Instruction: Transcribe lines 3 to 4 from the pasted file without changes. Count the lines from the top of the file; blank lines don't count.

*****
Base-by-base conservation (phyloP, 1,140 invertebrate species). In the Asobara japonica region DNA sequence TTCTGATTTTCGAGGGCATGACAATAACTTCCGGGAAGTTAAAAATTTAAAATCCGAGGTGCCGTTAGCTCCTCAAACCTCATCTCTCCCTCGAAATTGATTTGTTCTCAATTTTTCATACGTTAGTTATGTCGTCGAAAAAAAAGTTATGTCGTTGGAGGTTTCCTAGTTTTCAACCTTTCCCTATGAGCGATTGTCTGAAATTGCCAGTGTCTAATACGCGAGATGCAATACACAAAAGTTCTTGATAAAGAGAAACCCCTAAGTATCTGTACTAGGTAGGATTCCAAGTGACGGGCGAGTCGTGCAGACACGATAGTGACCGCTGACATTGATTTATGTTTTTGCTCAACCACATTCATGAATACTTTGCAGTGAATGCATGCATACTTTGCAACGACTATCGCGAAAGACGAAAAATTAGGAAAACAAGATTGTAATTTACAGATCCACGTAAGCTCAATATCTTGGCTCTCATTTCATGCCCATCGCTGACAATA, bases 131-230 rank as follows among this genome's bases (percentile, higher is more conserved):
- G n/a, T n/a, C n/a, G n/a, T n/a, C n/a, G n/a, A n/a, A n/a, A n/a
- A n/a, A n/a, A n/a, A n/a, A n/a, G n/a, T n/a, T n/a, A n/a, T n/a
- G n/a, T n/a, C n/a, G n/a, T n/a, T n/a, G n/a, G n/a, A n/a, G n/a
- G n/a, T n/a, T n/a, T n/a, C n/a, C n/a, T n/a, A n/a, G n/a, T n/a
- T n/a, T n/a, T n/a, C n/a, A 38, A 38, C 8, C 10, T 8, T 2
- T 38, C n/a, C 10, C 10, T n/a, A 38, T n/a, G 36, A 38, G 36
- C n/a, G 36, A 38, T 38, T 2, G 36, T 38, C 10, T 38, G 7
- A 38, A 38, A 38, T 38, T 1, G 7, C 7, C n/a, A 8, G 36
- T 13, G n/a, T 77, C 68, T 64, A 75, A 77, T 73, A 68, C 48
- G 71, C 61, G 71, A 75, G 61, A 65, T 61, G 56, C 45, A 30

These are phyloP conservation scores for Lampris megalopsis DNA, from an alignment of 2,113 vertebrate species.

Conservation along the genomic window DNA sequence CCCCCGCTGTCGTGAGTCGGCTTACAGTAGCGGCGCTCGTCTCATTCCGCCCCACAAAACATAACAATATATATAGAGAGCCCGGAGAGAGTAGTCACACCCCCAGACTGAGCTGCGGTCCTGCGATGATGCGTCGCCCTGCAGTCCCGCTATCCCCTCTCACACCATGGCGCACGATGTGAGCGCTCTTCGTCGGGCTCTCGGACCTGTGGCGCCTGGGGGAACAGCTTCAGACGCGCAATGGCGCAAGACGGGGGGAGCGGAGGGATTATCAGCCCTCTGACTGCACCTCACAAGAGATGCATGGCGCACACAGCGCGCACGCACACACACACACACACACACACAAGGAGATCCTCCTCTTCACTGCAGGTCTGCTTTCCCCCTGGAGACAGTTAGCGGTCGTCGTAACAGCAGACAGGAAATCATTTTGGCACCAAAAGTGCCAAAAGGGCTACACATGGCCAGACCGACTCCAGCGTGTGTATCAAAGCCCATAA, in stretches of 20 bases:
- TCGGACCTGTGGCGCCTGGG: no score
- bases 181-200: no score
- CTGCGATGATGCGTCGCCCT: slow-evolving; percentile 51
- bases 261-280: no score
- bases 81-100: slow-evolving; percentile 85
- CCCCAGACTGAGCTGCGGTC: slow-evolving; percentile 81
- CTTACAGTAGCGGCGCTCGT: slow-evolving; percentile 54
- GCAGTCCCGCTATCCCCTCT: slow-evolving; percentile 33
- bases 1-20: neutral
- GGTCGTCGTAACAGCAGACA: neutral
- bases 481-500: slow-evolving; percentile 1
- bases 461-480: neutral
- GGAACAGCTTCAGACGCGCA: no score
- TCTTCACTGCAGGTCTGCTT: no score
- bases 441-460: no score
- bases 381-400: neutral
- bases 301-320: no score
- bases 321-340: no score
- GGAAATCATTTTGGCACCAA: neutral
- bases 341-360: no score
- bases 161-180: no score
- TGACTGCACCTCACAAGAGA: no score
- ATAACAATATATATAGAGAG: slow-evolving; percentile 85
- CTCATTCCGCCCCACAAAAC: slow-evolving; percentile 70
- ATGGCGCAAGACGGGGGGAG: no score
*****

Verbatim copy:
- A n/a, A n/a, A n/a, A n/a, A n/a, G n/a, T n/a, T n/a, A n/a, T n/a
- G n/a, T n/a, C n/a, G n/a, T n/a, T n/a, G n/a, G n/a, A n/a, G n/a